Where do the trees come from?
- Intervale Conservation Nursery in Burlington (preferred, since they provide native species grown from locally harvested seeds)
- Coldstream Farm in Michigan
What affects the plants’ survival?
- Species suitability for the site conditions
- Species hardiness/suitability for bare root planting with little follow-up care
- Health of plants at time of planting
- Drought or unusual heat in the weeks after planting
- Competition from weeds
- Rodents eating the bark under snow cover
How much does it cost to plant one tree?
- There are quite a few steps to planting a tree:
- Fundraising -- applying for grants, understanding funding sources’ requirements, building relationships with funders
- Identifying potential planting sites
- Outreach to landowners, site visits, agreements
- Creating planting plans
- Ordering trees
- Recruiting volunteers
- Scheduling planting days
- Sourcing supplies such as buckets, shovels, pruners, etc
- Grant management
- With staff time, mileage, supplies, and plants, it costs about $10.00/plant if they are planted by volunteers, or $15.00 each if we hire someone to plant them
Who pays for all of these trees?
- As with all of our programs, donations are the foundation of our work. Donations cover our rent, insurance, software, etc, so that the organization can function. We do not receive enough donations, though, to cover the cost of our programs, such as tree planting.
- Watersheds United Vermont provides grants for project development and for woody buffer planting through a block grant program from Vermont Department of Environmental Conservation. These grants can be used for pretty much all of the different kinds of costs associated with planting.
- LCBP Implementation Grant for Lawn to Forest
- SeaGrant award for Lakeshore Education and Action Program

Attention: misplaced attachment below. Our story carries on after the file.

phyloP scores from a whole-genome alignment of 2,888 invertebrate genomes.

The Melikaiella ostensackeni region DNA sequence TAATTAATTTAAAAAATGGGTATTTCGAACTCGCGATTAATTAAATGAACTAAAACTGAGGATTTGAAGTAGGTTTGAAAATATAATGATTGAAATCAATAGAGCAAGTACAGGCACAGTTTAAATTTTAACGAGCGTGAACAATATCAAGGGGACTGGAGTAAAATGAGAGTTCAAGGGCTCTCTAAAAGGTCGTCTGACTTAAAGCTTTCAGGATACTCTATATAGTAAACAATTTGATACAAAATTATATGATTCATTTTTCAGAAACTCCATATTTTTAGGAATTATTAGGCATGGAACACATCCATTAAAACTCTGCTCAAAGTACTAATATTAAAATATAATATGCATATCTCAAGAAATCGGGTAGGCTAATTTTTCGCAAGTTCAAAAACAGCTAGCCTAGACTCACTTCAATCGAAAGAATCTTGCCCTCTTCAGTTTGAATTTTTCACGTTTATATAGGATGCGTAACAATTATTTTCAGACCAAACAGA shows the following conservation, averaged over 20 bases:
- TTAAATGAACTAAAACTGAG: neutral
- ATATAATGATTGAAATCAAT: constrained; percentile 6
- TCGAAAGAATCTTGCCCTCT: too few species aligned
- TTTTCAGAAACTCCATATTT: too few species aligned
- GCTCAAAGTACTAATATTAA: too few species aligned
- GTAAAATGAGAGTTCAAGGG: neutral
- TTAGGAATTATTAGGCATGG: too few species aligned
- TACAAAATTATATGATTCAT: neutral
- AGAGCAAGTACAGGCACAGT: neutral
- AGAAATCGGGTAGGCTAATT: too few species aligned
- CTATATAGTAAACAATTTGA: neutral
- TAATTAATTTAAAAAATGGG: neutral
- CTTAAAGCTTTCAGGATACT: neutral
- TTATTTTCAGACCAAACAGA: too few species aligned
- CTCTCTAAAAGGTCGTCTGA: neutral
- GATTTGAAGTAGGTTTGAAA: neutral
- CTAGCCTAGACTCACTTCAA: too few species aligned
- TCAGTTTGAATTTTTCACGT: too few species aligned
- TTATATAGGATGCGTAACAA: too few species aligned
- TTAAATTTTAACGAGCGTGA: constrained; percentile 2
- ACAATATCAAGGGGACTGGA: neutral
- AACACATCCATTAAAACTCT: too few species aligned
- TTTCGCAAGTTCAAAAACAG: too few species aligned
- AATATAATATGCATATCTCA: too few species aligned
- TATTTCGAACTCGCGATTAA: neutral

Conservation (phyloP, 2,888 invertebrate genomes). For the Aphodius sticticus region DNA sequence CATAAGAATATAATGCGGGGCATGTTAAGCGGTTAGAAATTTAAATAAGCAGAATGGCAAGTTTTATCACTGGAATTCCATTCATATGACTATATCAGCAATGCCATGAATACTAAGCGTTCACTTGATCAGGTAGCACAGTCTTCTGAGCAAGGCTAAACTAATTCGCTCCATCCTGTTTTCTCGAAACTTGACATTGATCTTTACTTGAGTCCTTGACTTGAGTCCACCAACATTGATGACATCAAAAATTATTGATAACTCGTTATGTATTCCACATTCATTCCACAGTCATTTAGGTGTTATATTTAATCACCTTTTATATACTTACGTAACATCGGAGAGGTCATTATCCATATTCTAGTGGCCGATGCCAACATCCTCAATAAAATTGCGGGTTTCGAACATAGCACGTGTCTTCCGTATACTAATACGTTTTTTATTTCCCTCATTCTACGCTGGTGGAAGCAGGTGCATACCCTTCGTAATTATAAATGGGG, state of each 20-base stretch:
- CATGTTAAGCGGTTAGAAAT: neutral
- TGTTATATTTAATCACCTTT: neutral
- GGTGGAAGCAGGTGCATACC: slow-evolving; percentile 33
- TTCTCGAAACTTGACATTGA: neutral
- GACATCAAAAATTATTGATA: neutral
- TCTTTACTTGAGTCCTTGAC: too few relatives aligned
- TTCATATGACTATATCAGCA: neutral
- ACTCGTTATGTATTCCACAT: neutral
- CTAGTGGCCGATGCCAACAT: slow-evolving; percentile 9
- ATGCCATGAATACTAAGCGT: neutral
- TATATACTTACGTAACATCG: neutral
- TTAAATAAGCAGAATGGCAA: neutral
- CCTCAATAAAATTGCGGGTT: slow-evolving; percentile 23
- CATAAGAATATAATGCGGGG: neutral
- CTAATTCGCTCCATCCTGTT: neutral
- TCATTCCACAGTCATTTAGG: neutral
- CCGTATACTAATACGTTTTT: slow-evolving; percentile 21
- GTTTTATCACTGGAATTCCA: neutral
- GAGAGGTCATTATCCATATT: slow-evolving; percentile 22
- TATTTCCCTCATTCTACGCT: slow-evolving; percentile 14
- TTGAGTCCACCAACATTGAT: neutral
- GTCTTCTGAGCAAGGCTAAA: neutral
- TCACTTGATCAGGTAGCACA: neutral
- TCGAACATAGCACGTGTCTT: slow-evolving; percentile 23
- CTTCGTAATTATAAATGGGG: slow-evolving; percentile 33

- US Fish & Wildlife Service Partners for Fish & Wildlife program provides technical assistance, and for some sites -- but not all -- covers half of the purchase price of each plant up to $3 per stem. Our average purchase price per plant is $5.60 (as of 2021), so the average reimbursement we receive from PFW is $2.80. The majority of our planting projects do receive this funding.
- Pur Projet provides $6.75 per tree but requires a 75% survival rate after two years, so there is additional monitoring cost associated with this funding
- 350VT via Arbor Day Foundation can pay $4/tree but only for trees one can walk under, not for shrubs
- Private foundations, restricted donations
Who does the planting?
You do! Nearly all of our planting is done by volunteers.
- National Life Group
- Cabot Creamery
- Ben & Jerry’s
- Scout troops
- Individual volunteers
Do you know of other groups who plant trees?
- We are part of a Riparian Buffer Practitioners Network of groups, agencies, and individuals whose work connects with planting.
- We have a list serv, and at least one conference annually to learn from each other.
- Some people are experimenting with planting tree seeds, others are experimenting with different site preparation techniques, and some groups mulch.
- USFWS has been tracking survival rates by species, and helping with monitoring and maintenance in the summer
How many trees have you planted?
- We have been planting trees since 2006
- From 2006 to 2021, we planted a total of 34,285 trees
- Since 2013, we have planted an average of 7.5 acres per year (~3000 trees/year)
- In 2021, we planted ~5,000 plants
Species list, 2021
Red Osier Dogwood